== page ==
In the second round of their first fight, Taylor did what he was expected to do. He caught Pavlik with several devastating punches and knocked him down.

Then Pavlik did what he wasn’t expected to do. He got up. Further, in the seventh, he destroyed Taylor, leaving the champion slumped in the corner, referee hanging over him protectively, after a barrage of punches.

Many called it the fight of the year.

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Now, five days before Pavlik-Taylor II on Saturday night at the MGM Grand in Las Vegas, perceptions have changed.

Pavlik has become a hard hitter from the hard streets of Youngstown. Residents of this shot-and-a-beer town now make a ritual of celebrating Pavlik’s shots with a beer. Or several. They had a parade when he beat Taylor in September. If he does it again, they may have a stampede. Between bars.

Youngstown appears to be as much of the story these days as Pavlik himself. Some towns get down on their luck. Youngstown hasn’t had any for about 30 years now.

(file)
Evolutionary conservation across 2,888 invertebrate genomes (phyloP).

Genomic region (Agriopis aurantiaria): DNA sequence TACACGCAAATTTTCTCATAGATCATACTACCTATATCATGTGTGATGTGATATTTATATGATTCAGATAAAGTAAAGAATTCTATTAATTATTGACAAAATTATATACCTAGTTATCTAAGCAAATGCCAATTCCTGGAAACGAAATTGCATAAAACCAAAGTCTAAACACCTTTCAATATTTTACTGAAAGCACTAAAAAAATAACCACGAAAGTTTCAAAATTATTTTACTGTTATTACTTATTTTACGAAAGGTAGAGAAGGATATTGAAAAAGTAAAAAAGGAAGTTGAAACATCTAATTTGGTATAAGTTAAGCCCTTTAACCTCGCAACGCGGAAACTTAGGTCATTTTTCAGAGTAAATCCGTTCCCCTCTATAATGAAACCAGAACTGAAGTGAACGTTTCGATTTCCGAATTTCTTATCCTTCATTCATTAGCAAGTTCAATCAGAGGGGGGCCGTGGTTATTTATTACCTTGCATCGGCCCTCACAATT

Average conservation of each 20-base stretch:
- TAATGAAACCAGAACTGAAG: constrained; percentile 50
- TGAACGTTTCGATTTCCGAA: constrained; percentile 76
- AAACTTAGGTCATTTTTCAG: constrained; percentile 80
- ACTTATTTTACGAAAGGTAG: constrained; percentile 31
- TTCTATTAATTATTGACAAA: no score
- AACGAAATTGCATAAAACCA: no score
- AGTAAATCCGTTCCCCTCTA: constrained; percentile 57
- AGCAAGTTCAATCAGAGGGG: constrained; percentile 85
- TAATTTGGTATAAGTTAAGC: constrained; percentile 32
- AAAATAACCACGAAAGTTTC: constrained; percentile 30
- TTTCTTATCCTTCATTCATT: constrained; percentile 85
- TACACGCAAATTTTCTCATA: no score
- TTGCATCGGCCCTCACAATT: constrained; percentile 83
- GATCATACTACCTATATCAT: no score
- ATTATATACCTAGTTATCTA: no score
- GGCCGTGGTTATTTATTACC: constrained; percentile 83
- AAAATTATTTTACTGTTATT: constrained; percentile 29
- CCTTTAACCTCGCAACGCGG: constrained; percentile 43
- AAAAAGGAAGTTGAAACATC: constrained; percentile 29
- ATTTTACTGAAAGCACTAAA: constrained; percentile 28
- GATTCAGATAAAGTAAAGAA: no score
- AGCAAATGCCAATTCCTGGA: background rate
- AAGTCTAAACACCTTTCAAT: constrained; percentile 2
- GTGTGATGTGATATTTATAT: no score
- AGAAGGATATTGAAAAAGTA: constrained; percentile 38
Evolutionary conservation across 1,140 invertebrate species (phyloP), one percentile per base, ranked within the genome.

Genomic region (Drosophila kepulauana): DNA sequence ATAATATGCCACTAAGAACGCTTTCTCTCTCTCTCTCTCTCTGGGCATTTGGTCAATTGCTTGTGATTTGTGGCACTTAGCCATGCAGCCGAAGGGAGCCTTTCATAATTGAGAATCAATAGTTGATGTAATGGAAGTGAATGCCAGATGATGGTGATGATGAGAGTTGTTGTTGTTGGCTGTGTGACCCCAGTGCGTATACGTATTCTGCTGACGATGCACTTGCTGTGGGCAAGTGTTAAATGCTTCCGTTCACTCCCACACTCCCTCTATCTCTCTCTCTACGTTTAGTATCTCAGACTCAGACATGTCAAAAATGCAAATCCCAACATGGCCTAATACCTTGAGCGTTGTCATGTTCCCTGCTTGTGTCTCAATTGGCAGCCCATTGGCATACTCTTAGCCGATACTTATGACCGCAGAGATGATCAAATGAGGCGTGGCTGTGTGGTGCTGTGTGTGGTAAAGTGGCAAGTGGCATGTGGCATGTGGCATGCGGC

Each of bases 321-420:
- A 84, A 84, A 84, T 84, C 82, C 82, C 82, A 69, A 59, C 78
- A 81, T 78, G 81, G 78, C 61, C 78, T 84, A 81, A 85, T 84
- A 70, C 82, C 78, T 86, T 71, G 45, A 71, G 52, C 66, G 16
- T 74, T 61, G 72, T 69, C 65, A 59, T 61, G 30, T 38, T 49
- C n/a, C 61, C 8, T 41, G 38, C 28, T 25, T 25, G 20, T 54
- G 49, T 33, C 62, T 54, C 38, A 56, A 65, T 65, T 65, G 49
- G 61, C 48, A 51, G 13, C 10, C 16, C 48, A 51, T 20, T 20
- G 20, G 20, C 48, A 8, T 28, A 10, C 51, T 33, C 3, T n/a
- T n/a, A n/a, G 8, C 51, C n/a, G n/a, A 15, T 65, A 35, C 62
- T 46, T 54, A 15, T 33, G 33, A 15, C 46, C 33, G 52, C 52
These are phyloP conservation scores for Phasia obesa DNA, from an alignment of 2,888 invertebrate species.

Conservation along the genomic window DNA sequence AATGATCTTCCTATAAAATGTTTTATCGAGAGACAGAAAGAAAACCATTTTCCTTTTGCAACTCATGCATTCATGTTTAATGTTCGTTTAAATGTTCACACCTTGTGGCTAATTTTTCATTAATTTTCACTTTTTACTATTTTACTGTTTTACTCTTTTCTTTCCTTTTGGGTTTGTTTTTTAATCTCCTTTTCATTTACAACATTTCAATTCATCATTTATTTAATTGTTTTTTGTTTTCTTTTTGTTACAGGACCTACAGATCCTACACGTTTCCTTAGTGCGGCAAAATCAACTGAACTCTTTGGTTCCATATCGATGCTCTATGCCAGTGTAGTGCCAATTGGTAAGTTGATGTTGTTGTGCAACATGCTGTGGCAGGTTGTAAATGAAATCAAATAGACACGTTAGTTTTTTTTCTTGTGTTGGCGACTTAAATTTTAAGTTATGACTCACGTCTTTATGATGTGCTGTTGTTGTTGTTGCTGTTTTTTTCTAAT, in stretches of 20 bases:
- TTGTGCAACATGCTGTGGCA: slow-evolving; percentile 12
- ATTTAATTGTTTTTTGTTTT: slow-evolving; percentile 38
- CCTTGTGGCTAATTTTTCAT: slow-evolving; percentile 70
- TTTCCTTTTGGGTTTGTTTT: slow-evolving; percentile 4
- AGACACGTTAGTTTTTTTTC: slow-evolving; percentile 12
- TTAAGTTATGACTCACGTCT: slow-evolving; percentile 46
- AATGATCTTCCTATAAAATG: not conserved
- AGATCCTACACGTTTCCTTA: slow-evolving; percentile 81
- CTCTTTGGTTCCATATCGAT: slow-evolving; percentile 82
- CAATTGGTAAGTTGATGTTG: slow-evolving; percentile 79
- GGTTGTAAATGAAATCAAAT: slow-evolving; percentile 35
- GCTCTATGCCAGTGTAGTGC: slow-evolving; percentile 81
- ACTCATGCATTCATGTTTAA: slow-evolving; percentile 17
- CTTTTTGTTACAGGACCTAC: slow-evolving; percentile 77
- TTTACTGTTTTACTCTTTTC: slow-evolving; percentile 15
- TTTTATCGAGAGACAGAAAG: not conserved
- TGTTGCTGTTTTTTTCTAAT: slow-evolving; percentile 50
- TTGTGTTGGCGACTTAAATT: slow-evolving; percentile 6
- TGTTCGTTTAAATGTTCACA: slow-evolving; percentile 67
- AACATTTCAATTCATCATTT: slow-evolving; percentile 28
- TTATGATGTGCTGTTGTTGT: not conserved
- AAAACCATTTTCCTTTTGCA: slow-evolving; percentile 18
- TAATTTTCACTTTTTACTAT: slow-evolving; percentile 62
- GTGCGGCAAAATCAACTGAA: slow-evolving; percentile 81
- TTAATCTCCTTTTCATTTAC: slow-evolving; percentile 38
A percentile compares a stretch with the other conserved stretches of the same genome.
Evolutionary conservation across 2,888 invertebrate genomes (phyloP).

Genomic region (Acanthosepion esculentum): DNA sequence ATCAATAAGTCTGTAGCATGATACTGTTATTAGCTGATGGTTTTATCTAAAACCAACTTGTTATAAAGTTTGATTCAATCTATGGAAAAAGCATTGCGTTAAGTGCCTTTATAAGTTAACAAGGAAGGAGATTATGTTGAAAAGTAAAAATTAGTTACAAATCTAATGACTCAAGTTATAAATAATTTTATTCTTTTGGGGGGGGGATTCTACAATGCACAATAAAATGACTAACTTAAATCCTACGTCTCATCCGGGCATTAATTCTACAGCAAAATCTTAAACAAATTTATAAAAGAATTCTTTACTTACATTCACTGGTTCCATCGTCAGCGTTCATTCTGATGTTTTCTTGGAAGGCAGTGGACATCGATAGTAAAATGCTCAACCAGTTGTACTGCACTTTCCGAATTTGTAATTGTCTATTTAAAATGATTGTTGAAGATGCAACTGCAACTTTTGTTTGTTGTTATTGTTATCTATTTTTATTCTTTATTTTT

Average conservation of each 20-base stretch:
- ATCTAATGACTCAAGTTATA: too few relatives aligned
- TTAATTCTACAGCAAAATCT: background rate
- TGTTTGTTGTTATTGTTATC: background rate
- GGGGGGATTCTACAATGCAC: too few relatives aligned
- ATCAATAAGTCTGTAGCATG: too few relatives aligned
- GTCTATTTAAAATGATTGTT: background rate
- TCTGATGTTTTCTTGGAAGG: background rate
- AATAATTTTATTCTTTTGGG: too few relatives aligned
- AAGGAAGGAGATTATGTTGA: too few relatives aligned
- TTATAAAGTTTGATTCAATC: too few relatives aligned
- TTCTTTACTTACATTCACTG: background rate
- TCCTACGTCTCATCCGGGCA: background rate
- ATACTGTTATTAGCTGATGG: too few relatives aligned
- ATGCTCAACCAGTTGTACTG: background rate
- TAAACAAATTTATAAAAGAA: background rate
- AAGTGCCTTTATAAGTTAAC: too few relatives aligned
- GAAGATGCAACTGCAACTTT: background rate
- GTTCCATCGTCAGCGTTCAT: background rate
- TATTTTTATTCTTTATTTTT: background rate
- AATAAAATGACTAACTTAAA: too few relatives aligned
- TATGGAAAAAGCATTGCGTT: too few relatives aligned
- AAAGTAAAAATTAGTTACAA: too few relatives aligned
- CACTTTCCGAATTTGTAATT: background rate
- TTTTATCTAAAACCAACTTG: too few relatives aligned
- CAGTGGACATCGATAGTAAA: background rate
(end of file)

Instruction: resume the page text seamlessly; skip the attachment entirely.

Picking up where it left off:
Once, in the ‘70s, you could look down the Mahoning River and see steel plants as far as your eye could travel. As lore has it, Youngstown once produced more steel than any place in the world, even more than nearby Pittsburgh.

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Mike Pavlik went to high school for one year, then quit to work in the steel mills.

“The money was just too good,” he says.

As lore also has it, the Mahoning was among the more polluted rivers around, and it wasn’t only from steel mills.

“Lot of dead bodies,” says Kelly Pavlik’s friend and corner man, Mike Cox.

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“And an equal number of cement slabs to keep ‘em there,” says Kelly Pavlik.

With money came the mob, and battles over territory.

“The New York mob had Pittsburgh,” explains Cox, who is also a Youngstown policeman. “The Chicago mob had Cleveland. So they went to war over who got Youngstown.”

Then came Black Monday, a day back in the late ‘70s when the first mill closed, followed soon by the others. Now, nobody fights over Youngstown. It once had a population of 180,000. Now, it’s closer to half that.